A Milwaukee Tai Chi Instructor on Why This Martial Art is so Good for You

Alice Kuramoto, 74, has been practicing tai chi for four decades.

Watching Alice Kuramoto, 74, teach tai chi is like observing a fish swimming; it’s what she was born to do. With light instrumental music playing in the background, the retired nursing professor helps her students, who are mostly women in their 70s, master forms and practice moving meditation, all while keeping classes fun and fostering camaraderie.

A bad back prompted Kuramoto to switch from judo and jodo, more violent types of martial arts, to tai chi. “I started practicing tai chi in my 30s, and I’m so glad I did, because it’s something you can do all of your life,” she says.

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This article is taken from our May 2019 cover story, How to Live Your Healthiest Life

Inspired by her own experiences with pain, Kuramoto adapts her class for those with chronic and age-related conditions. She teaches a gentler school of tai chi called Sun in which students quietly work through a series of movements, breathing slowly and steadily moving their arms, sometimes balancing on one leg.

Unlike yoga, in which many poses are executed on hands and knees, tai chi poses are upright and flow from one to the next.

Find more information about Kuramoto’s classes.

Illustration by Huan Tran

What is tai chi?

Tai chi is an ancient Chinese martial art form that focuses on integrating meditation and gentle movement to balance the body’s energy, called chi. All of the five major styles – Yang, Wu (Hao), Chen, Wu and Sun – offer a variety of health benefits:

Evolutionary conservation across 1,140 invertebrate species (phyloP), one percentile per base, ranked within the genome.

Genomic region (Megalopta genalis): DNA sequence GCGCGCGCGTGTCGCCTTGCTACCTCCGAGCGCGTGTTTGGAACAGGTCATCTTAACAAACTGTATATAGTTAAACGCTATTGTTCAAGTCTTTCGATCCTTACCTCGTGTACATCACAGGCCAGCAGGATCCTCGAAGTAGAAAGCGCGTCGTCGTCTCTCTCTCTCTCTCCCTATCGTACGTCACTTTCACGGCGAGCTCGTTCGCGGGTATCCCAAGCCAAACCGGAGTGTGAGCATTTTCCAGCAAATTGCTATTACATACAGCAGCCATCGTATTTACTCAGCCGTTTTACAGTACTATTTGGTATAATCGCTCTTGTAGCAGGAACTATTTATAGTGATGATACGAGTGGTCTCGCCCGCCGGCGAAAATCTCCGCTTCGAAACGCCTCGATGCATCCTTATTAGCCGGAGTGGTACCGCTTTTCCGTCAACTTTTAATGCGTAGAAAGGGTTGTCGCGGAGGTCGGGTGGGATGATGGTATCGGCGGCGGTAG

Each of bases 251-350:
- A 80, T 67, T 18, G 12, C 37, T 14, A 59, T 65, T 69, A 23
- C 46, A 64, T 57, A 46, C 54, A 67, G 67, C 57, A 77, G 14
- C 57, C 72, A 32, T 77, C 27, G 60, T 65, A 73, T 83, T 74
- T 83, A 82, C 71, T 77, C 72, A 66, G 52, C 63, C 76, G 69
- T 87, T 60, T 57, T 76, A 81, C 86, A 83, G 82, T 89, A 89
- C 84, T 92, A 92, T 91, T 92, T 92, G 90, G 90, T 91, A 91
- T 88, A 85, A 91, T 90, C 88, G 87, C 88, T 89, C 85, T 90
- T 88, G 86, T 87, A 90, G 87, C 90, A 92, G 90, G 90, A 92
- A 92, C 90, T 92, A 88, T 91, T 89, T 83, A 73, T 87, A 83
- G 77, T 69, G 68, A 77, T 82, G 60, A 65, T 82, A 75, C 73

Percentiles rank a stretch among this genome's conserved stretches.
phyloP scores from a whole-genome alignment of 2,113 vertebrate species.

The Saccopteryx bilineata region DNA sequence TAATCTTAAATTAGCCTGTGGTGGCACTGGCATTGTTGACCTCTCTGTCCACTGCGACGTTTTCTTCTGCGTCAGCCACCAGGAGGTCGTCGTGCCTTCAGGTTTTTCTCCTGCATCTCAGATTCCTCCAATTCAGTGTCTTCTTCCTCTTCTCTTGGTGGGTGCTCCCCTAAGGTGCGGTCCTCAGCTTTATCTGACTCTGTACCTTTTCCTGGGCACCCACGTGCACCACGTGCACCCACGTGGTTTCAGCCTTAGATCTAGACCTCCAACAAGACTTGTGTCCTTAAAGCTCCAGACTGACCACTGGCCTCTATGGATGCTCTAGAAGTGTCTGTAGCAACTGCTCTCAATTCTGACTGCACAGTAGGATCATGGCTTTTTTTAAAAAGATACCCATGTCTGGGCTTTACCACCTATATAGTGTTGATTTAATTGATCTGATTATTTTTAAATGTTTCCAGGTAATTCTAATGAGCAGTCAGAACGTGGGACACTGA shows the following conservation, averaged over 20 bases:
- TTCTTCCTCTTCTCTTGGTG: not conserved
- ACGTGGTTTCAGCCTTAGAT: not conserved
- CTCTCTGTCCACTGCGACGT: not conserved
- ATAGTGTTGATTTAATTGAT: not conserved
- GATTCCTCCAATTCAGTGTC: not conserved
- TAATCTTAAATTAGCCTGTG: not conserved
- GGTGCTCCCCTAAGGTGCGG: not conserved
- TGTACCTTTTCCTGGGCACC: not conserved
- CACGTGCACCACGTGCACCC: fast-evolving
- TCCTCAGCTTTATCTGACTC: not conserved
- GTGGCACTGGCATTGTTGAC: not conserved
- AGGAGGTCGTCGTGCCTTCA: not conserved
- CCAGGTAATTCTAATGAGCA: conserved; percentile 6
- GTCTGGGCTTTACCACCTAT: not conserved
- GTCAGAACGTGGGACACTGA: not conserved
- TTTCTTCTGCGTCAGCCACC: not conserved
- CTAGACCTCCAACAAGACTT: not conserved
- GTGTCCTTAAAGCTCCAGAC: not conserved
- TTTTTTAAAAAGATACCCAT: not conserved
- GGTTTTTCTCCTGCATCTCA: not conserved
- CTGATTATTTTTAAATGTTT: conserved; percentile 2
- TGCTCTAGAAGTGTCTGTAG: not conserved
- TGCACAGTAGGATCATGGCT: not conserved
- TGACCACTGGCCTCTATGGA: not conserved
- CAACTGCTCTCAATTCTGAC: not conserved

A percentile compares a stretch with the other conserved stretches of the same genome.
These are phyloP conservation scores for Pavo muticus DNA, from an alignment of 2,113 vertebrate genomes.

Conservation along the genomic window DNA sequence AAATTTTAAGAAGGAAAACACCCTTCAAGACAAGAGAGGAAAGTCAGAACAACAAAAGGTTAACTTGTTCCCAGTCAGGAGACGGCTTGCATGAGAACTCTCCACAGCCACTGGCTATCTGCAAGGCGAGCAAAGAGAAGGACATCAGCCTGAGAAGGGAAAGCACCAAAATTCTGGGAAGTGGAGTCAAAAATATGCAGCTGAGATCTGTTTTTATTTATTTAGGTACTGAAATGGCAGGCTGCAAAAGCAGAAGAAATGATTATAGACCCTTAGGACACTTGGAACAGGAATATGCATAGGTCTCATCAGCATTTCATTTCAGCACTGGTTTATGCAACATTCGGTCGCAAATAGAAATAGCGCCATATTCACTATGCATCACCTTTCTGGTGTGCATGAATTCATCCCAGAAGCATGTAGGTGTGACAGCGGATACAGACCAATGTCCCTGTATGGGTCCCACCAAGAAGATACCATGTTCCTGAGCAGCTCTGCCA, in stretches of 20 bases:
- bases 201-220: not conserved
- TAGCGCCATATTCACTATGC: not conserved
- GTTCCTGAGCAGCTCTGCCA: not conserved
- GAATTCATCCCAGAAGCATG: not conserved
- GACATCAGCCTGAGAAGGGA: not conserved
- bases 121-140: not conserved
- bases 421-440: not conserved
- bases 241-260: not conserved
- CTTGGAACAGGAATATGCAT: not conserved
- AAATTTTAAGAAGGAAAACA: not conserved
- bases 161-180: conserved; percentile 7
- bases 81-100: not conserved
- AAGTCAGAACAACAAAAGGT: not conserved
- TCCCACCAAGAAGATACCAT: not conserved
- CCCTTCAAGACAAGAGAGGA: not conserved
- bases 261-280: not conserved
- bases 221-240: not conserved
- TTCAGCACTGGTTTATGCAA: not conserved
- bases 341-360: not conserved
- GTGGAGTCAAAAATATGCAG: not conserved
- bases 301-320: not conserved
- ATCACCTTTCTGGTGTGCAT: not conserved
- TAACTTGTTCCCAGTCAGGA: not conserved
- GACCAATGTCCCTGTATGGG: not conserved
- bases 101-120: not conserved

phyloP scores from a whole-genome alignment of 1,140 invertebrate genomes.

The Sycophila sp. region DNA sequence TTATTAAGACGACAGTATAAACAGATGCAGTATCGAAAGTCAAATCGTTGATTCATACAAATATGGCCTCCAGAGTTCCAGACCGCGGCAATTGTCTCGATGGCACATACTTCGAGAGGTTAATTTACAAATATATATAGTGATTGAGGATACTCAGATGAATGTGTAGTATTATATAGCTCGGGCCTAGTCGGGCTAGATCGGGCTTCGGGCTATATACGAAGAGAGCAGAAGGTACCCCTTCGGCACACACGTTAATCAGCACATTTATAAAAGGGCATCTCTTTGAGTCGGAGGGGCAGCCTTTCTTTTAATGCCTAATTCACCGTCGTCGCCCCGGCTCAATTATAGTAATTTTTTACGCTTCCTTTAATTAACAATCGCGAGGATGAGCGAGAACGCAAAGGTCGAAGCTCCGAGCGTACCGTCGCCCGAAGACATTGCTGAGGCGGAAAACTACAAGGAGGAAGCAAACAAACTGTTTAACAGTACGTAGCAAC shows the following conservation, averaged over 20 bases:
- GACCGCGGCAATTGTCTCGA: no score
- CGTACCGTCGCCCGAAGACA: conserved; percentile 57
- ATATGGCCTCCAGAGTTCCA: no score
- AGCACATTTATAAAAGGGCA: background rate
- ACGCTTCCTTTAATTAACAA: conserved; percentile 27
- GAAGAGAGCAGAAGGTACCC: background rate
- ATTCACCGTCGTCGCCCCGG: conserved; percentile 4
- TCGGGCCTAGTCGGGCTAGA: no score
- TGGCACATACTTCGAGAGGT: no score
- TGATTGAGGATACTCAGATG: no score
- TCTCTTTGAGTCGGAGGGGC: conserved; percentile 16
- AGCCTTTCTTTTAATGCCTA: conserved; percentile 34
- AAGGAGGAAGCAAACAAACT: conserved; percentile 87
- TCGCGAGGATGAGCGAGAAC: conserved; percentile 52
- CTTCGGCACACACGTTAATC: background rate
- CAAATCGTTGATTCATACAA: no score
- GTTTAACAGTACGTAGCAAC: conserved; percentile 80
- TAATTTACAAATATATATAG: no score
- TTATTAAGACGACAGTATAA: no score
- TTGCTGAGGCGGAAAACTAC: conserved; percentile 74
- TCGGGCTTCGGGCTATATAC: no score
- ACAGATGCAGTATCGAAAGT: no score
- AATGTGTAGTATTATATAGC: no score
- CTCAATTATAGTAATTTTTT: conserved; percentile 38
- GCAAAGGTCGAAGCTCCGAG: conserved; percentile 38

– Studies have shown that tai chi can help people with chronic pain conditions, such as arthritis and chronic pain syndrome, manage their symptoms.

– Tai chi helps strengthen core muscles, improving balance and helping to prevent falls in older adults.

– Studies have found that tai chi’s meditative aspects reduce stress levels.

– Kuramoto adds that participating in a group activity can help alleviate loneliness among older students.


“Feel Great” appeared in the May 2019 issue of Milwaukee Magazine.

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Since interning for the magazine in spring of 2017, Anna has contributed to both the print publication and website. She has covered topics from women in the workplace to communal gardens and also writes guides to life in Milwaukee. Outside of writing for the magazine, Anna is going back to school at UW-Milwaukee to work towards a career in genetic counseling.